The Montreal-based telecom, which reported $734-million in net earnings and $5.7-billion in revenue for the three-month period ended June 30, also saw a pickup in activity from small businesses, which have been hit hard by the restrictions stemming from the public health crisis.
A number of small businesses did not survive or scaled back their spending on telecom services, BCE’s chief financial officer, Glen LeBlanc, told analysts during a conference call on Thursday. “But as we start to come out of this, we’re starting to see new formations of businesses,” Mr. LeBlanc added. “There is a light at the end of the tunnel.”
BCE’s second-quarter profit was up nearly 150 per cent from $294-million during the same period last year, while its revenue increased by 6.4 per cent from a year ago. The earnings amounted to 76 cents a share, up from 26 cents a share a year ago.
After stripping out items such as lower impairment charges on its media assets and gains on derivatives used for hedging, the earnings amount to 83 cents a share, up about 32 per cent from 63 cents a share during the same period last year. Analysts were expecting $5.76-billion in revenue and 78 cents in adjusted earnings per share, according to the consensus analyst estimate from S&P Capital IQ.
The increase came despite the fact that roaming revenues, which are charged when wireless customers use their phones abroad, media advertising and revenues from providing internet service to businesses have not returned to prepandemic levels.
“A notable positive was the stronger-than-expected wireless service revenue growth, which nearly reached prepandemic (Q2/19 levels), reflecting a faster recovery,” Canaccord Genuity analyst Aravinda Galappatthige wrote in a note to clients, referring to the revenue that Bell generates through providing wireless services.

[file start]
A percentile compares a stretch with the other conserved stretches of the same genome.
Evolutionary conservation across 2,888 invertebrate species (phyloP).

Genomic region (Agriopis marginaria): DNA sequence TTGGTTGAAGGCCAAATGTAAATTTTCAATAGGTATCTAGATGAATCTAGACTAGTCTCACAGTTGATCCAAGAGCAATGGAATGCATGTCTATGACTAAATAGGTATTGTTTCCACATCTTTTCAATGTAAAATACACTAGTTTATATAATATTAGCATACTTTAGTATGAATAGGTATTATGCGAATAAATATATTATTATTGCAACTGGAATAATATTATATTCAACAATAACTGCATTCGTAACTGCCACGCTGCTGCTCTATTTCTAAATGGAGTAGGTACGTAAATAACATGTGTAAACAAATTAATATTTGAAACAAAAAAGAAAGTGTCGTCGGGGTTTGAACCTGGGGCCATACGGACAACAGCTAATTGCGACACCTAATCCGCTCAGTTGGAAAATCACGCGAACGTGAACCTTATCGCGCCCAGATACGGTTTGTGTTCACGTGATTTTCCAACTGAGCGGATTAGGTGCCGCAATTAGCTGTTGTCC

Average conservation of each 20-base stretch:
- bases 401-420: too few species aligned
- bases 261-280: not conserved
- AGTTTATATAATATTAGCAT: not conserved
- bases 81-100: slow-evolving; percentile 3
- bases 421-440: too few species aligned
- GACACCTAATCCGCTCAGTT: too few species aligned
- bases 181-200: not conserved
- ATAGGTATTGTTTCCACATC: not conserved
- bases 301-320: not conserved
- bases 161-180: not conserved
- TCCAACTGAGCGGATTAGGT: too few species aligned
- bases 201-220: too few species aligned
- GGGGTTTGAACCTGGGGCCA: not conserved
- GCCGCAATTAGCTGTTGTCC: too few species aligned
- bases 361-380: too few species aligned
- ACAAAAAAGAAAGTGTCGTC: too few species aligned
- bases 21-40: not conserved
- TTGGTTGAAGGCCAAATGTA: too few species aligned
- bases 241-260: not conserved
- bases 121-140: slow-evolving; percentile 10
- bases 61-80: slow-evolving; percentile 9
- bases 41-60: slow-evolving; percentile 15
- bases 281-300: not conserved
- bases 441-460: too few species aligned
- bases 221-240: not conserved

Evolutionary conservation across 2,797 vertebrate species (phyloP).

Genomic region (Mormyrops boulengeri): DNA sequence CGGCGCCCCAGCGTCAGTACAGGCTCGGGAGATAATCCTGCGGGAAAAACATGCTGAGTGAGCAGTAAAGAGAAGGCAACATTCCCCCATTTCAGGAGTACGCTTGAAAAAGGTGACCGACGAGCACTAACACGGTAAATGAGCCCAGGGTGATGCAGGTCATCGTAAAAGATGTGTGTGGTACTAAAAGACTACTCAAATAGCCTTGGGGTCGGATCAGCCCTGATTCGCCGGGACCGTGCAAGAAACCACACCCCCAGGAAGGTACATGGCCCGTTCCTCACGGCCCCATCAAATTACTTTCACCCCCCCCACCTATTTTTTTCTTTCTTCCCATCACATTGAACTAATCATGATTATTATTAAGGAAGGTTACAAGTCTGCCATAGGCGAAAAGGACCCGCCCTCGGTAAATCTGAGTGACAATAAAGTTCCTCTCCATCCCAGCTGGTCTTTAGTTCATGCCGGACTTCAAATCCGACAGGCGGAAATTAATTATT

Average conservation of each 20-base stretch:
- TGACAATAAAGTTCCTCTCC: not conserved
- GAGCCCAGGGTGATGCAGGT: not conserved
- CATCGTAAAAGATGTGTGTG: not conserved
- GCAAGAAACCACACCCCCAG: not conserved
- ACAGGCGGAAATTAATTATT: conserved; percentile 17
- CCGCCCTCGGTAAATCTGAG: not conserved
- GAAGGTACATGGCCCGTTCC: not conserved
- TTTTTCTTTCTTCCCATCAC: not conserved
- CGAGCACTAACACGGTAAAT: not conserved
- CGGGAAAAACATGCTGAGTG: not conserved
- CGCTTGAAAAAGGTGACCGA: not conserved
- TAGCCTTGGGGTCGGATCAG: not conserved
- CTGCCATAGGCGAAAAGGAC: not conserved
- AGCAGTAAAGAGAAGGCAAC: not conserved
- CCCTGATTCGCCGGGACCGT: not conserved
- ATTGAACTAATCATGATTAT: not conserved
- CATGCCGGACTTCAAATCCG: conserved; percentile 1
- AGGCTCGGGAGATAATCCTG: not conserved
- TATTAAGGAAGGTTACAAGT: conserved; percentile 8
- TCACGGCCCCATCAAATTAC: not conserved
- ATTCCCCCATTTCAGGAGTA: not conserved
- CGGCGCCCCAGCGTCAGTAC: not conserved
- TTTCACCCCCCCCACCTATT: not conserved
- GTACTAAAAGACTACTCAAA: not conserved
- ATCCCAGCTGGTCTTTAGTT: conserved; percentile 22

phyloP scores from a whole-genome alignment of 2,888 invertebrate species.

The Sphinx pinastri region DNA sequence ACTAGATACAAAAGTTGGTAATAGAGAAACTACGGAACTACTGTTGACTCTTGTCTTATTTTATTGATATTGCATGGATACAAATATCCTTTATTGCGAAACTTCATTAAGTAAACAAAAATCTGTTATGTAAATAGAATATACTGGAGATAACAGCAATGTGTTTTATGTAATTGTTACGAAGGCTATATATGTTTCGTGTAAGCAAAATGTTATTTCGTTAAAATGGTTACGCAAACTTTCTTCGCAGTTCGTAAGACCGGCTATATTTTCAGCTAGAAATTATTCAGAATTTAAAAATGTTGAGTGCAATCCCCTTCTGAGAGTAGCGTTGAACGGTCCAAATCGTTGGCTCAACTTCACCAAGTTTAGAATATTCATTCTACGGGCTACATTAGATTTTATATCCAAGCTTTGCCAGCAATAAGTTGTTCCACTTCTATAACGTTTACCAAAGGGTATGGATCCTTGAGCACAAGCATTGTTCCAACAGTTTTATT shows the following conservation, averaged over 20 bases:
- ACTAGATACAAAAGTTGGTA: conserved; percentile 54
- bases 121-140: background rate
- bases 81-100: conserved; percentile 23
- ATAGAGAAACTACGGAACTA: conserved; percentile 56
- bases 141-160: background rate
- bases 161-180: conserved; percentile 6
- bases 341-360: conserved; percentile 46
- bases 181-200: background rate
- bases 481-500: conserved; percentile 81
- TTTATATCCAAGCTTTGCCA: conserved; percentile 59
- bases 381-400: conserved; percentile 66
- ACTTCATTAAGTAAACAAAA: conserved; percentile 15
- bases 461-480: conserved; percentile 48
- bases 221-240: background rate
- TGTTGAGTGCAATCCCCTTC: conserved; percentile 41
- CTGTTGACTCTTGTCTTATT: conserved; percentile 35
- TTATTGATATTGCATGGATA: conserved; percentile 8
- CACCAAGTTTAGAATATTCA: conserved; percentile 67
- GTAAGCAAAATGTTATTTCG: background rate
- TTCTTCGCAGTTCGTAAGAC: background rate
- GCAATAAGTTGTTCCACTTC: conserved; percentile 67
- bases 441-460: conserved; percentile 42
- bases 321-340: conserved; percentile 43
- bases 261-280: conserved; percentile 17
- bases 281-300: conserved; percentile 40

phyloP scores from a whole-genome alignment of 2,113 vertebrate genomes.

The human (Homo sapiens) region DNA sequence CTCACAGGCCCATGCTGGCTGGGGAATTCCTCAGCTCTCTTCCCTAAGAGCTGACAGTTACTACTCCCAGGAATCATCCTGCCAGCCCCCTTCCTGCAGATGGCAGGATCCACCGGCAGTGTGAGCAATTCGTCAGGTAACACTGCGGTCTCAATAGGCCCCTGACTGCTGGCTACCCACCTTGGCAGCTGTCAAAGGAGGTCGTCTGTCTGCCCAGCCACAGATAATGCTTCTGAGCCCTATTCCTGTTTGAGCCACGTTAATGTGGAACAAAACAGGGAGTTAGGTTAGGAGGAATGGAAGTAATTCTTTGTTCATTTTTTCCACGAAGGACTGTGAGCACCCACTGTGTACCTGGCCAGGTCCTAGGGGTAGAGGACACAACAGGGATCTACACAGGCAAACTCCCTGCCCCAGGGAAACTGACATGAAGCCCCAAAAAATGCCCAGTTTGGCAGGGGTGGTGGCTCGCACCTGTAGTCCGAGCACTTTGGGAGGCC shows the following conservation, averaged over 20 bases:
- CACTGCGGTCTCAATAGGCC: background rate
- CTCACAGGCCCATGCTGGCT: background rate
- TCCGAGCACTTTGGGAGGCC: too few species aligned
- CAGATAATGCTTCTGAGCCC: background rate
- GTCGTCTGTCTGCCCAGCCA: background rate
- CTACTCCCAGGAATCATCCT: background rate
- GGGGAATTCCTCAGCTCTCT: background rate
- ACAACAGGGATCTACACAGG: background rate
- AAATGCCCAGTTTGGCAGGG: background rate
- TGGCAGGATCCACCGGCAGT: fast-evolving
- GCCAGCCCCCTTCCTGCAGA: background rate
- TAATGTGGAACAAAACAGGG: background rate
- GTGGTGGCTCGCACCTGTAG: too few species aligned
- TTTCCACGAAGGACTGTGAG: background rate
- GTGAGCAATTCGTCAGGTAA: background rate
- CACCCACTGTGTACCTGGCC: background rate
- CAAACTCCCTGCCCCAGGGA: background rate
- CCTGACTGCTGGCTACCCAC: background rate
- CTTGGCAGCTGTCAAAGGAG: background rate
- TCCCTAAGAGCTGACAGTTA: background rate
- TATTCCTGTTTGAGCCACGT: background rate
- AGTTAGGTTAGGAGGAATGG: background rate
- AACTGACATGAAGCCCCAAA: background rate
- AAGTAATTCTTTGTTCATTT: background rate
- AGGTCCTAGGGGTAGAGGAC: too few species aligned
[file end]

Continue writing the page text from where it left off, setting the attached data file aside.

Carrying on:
Mirko Bibic, president and chief executive of BCE and Bell Canada, said the telecom achieved strong results in its wireless division by focusing on signing up more profitable customers. Bell added 44,433 net new postpaid mobile-phone customers and 1,814 prepaid customers during the quarter. Postpaid subscribers, who are billed at the end of the month for the services they used, are generally considered more profitable than prepaid customers, who pay upfront for wireless services.
The company also added 17,680 net new retail-internet subscribers but lost 4,928 television subscribers, with losses in its satellite TV division partly offset by new subscribers to its IPTV service.
Its Bell Media division – which owns television stations such as CTV, TSN and the French-language Noovo network in Quebec, as well as a number of radio stations – saw its revenues increase by 30 per cent to $755-million, driven by higher advertising and subscriber revenues.
During a conference call to discuss the company’s results, Mr. Bibic blamed Ottawa for the telecom’s inflated costs in a recent auction of airwaves vital for delivering fifth-generation wireless services. The auction for spectrum – wireless airwaves in the 3,500 megahertz range – netted $8.9-billion for the federal government, with Bell shelling out $2.07-billion for 271 licences.
Executives at Bell and Telus Corp. have previously said Ottawa’s practice of setting aside spectrum for smaller carriers led to high prices for the limited airwaves available to the large telecoms.
Mr. Bibic said on Thursday that Bell now has the spectrum it needs to drive the rollout of 5G wireless services across the country, but called on Ottawa to rethink its approach. (The government is planning to auction off more mid-band radio waves in early 2023, while a sale of the much higher-frequency millimetre band is slated for 2024.)
“Given how the government designed the auction, it was the most expensive auction in Canadian history – a key factor that requires careful consideration in … auction frameworks and on future assessments of wireless pricing by the government,” Mr. Bibic said.
The results included a one-time, $44-million charge related to a recent ruling by the Canadian Radio-television and Telecommunications Commission (CRTC) “to lower wholesale internet rates even further, to the benefit of resellers,” Mr. Bibic said.
In May, the CRTC reversed its 2019 decision that reduced the rates large phone and cable companies can charge smaller internet service providers (ISPs) for access to their broadband networks. The commission decided to maintain the interim rates that have been in place since 2016 with some minor adjustments, including removing a 10-per-cent markup that the telephone companies – Bell Canada, Telus and SaskTel – were previously able to charge.
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